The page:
- Meet with the local fire department to familiarize them with special hazards and emergency procedures.
- Develop mutual aid agreements with other companies.
- Keep a list of all vendors’ and key customers’ telephone numbers and other important contact information available and secured.
- Provide a warning system for all personnel on the premises.
In launching a fire protection and prevention plan, be sure to also include the following:
- Smoking regulations that are supported and enforced by management.
- Safe procedures for handling and storing flammable gases and liquids.
- Safe means of performing hot work (e.g., welding).
- A thorough description of good housekeeping methods such as not allowing rubbish to accumulate or aisles to be blocked.
- Train employees in general fire safety, especially for tasks with a high fire risk such as welding and cutting, fueling vehicles or working with flammable liquids.
- Teach employees about the importance of good housekeeping and grounds maintenance in preventing and controlling fires.
- Train key employees in when and how to use fire extinguishers.
- Consider when and how to evacuate employees if needed.
- Establish an evacuation plan and keep it up to date.
- Hold evacuation drills regularly so all employees are familiar with evacuation routes and routines and know who’s in charge.
- Make sure all employees can get out of the building and communicate with a responsible person.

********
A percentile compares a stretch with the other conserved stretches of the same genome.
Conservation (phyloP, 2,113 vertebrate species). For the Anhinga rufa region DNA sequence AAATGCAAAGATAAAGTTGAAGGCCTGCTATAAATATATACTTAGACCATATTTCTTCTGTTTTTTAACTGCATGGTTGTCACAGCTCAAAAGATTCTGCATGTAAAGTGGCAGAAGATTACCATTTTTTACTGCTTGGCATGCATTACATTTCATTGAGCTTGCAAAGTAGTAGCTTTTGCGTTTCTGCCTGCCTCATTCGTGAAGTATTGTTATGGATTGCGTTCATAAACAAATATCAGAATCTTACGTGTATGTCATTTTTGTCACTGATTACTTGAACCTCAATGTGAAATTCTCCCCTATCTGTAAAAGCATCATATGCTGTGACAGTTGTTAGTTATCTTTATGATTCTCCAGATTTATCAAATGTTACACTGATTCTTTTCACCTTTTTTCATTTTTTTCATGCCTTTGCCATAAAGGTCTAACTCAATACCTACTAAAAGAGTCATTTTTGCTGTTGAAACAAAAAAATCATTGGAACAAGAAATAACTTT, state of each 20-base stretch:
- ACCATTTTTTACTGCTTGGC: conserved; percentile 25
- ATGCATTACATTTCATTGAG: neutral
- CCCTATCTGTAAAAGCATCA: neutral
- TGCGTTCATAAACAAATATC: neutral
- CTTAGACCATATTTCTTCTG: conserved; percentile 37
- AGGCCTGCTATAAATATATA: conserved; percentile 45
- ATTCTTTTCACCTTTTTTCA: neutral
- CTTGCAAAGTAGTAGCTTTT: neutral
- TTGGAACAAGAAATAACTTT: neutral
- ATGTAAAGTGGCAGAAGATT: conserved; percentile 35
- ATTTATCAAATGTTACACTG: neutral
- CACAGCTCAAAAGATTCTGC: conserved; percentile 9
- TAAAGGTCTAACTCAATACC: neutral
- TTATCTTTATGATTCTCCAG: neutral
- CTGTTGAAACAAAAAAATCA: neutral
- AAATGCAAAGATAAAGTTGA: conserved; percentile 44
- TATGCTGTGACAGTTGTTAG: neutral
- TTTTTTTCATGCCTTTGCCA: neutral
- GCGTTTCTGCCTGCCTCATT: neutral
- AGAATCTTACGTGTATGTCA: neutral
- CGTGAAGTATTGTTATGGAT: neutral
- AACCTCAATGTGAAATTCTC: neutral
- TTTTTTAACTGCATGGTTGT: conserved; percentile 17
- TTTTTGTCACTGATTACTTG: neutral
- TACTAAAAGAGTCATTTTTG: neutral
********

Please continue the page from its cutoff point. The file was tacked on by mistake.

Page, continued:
- Plan primary and secondary exits from your buildings. Consider how employees will escape if doors or windows are blocked by an exterior fire.
Once your emergency fire plan is in place, you’ll need to share it with your local fire officials and update it on a regular basis. Be sure to alert them to such updates as material changes to the construction of a building, building occupancy or changes to the surrounding property. A walking tour with a member of your tribal fire department is also advised.
During a fire: Enact your fire protection plan
- Identify the affected area and sound the alarm.
- Call the public fire department.
- Evacuate all visitors and employees.
- Position security staff at the front entrance of the building (or wherever appropriate) to meet, brief, and escort the fire department.
- When directed by the fire department, notify the electric company to cut off electric power to the facility.
After a fire: Begin recovery
- Conduct a roll call of all personnel, including visitors.
- Assess the structure for damage.
- If there is no power, check to make sure the main breaker is on. Fires may cause breakers to trip. If the breakers are on and power is still not available, contact the utility company.
- Inspect all other utilities and turn off those that are damaged.
- ALWAYS contact 911 if any danger is perceived upon re-entry and contact local experts before finally moving back in.
- Protect equipment and inventory against further damage from water or exposure to the elements.
- Restore fire detection and suppression systems.
- Arrange for security at the scene.
- Call your insurance company to begin a claim.
- Photograph and document the damage.
- Begin salvage operations.
View Zurich’s infographic below on how to create a basic pre-fire plan in 5 steps.